Pipe Down — No, No, Only You Guys

The prospect of a Democratic wipe-out and the engagement, politically and financially, of aggrieved conservatives have freaked out liberals. So they resort to this sort of stunt:

Several prominent Democratic politicians plan to announce a new coalition Monday aimed at pressuring major companies to foreswear using corporate money on political campaigns.

Who is paying for the Coalition for Accountability in Political Spending (CAPS)? Hmm. Maybe we should demand that the group disclose its donor lists as a sign of good faith. We have a partial list:

Other Democrats joining de Blasio in the coalition are Illinois Gov. Pat Quinn, Pennsylvania Treasurer Rob McCord, Los Angeles Controller Wendy Greuel and New York State Comptroller Thomas DiNapoli. MoveOn.org and other grass-roots political groups are also participating, officials said.

But who is putting up the money? I mean, is this just another George Soros front group?

Moreover, the hypocrisy is staggering. They want only certain kinds of speech — and for certain speakers to go quiet:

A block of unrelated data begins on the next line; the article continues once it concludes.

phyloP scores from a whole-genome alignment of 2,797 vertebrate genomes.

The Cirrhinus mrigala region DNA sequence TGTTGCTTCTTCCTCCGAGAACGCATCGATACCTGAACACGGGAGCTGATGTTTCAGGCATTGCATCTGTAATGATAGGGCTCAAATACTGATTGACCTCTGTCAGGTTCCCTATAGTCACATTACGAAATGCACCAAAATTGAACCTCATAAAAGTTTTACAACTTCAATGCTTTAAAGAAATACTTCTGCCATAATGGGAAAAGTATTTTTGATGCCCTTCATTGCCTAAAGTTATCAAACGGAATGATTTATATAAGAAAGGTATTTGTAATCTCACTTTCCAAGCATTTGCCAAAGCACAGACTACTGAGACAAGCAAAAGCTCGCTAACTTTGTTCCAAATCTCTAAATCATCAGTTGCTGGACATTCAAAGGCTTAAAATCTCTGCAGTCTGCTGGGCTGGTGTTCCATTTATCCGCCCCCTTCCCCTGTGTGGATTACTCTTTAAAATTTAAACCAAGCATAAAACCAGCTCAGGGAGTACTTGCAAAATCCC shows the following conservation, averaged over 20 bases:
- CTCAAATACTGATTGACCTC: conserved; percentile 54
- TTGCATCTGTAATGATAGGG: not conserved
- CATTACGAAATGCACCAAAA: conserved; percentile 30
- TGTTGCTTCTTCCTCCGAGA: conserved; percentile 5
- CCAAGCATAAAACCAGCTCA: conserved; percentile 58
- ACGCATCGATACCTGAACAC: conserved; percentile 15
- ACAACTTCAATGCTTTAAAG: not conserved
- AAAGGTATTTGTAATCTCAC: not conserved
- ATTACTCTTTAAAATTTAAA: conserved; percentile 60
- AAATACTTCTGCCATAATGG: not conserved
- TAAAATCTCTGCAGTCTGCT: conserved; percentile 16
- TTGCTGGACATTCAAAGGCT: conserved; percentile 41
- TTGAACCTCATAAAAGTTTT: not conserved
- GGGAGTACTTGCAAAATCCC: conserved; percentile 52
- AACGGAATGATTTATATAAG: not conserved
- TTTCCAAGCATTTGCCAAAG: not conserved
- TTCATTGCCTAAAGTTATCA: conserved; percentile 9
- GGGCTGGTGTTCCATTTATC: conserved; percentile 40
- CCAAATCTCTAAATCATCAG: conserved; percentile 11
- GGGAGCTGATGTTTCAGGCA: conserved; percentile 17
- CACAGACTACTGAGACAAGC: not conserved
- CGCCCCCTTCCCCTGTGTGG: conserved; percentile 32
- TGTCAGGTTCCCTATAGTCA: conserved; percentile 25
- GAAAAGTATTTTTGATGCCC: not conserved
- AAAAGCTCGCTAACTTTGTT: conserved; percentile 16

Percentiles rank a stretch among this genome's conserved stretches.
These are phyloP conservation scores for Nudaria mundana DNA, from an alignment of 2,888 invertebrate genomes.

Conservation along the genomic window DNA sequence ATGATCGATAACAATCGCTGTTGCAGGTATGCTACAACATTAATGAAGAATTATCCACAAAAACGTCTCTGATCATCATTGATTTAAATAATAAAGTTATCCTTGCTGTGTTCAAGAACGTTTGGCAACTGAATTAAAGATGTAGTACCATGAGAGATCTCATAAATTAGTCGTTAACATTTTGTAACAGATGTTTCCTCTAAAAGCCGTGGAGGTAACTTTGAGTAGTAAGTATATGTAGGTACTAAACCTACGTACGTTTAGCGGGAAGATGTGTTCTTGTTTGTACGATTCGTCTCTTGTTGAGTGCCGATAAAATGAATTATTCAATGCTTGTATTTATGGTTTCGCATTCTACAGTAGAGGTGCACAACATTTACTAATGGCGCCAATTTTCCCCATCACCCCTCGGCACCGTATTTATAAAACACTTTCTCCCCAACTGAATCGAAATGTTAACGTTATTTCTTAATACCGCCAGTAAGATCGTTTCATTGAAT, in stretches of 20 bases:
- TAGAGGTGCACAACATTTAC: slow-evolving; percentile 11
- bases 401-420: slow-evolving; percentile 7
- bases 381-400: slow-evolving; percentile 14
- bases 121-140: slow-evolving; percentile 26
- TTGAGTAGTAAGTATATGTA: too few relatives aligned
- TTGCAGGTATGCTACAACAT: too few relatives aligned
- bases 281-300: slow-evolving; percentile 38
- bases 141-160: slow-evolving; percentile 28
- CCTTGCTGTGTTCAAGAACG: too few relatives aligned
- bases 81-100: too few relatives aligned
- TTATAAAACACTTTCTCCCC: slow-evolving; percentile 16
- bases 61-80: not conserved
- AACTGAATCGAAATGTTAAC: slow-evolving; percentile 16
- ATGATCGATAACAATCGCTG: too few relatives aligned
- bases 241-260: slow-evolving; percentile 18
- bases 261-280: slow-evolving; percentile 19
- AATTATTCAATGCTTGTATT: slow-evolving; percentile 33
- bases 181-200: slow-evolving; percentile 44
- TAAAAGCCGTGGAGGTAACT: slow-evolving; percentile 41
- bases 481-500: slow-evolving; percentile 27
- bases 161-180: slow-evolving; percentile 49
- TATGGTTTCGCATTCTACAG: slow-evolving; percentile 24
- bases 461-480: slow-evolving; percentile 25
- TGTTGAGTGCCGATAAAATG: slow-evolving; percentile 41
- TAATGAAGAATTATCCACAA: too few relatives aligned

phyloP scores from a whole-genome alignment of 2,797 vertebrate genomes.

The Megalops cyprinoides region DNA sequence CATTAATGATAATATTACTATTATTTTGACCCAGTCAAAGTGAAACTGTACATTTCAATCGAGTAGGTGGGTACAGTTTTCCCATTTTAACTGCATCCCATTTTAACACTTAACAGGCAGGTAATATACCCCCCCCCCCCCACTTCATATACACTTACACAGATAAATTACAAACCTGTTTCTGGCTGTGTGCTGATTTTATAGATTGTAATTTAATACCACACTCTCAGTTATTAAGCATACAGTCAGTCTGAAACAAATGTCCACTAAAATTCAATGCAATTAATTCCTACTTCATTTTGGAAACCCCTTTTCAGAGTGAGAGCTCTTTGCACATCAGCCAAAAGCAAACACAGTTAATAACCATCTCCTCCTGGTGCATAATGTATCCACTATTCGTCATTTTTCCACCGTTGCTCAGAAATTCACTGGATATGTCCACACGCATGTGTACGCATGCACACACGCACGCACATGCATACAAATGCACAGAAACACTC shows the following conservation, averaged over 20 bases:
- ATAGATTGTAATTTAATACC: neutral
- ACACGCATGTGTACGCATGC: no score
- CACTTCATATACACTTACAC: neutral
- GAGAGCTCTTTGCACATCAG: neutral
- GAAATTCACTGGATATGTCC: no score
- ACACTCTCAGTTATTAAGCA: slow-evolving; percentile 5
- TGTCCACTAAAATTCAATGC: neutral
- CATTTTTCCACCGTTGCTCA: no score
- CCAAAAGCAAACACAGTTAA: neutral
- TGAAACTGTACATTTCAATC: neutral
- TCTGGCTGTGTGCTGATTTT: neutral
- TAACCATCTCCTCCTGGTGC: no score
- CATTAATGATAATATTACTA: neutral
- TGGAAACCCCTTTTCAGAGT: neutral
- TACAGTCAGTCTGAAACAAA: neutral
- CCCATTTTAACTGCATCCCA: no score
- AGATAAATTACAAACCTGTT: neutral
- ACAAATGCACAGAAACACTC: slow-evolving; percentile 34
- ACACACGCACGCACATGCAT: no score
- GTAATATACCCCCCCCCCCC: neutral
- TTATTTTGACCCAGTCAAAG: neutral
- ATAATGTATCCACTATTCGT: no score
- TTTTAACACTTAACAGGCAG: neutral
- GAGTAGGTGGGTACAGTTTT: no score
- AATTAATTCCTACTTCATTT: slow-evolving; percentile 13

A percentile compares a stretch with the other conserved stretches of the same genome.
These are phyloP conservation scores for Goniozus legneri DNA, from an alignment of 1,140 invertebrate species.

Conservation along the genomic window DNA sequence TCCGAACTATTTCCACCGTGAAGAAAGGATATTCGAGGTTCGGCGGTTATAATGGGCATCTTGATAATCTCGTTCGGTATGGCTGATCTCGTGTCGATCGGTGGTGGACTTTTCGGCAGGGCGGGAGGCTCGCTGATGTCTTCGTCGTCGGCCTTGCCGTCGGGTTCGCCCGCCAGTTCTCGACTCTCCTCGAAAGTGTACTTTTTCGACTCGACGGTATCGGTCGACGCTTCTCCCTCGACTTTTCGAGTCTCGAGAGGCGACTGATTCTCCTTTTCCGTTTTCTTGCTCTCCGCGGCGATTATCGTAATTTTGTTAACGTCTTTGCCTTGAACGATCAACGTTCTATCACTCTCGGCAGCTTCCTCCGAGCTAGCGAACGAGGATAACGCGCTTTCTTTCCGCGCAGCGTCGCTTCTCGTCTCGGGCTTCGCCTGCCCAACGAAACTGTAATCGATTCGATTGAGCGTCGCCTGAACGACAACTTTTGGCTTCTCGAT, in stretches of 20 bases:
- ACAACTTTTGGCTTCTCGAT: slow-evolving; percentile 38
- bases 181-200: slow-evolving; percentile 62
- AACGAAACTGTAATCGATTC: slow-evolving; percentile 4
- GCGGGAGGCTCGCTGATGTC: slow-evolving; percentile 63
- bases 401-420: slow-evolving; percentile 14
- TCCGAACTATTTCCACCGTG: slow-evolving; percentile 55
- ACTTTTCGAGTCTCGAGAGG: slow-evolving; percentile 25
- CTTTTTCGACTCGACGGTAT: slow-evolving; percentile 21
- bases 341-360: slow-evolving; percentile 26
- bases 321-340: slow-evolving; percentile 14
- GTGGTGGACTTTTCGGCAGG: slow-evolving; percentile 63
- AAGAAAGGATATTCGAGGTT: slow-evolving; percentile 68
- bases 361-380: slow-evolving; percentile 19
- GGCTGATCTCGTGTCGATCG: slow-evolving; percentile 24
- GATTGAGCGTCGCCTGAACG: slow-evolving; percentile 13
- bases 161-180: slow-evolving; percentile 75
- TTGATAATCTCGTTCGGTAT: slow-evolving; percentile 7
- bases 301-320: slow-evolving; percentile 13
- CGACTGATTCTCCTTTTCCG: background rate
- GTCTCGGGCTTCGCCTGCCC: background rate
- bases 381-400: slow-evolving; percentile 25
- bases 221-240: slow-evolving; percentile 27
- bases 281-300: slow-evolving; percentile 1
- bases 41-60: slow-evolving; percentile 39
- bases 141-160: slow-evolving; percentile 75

The new coalition springs out of a successful effort by de Blasio, who serves as a trustee for New York City’s largest pension fund, to convince Goldman Sachs, J.P. Morgan Chase and Morgan Stanley to adopt policies against spending money from their general treasuries in elections. The firms will still run their own political-action committees, which are operated independently, officials said.

What about labor unions? Soros? What about political interests and advocacy groups that are incorporated and, therefore, fall under the ambit of the bogeyman Citizens United?

The message of the anti-free-speech crowd is remarkably constant: they simply want their political opponents to be silenced. But, in a way, this latest gambit undermines their advocacy in Congress and in the courts, where they seek to use the power of the state to limit political speech. Why should government be enlisted to shut down political speech? It seems as though the First Amendment rights of association and free speech can be employed by groups such as CAPS in the court of public opinion, however hypocritically. That does sort of prove the point of the defenders of Citizens United, doesn’t it?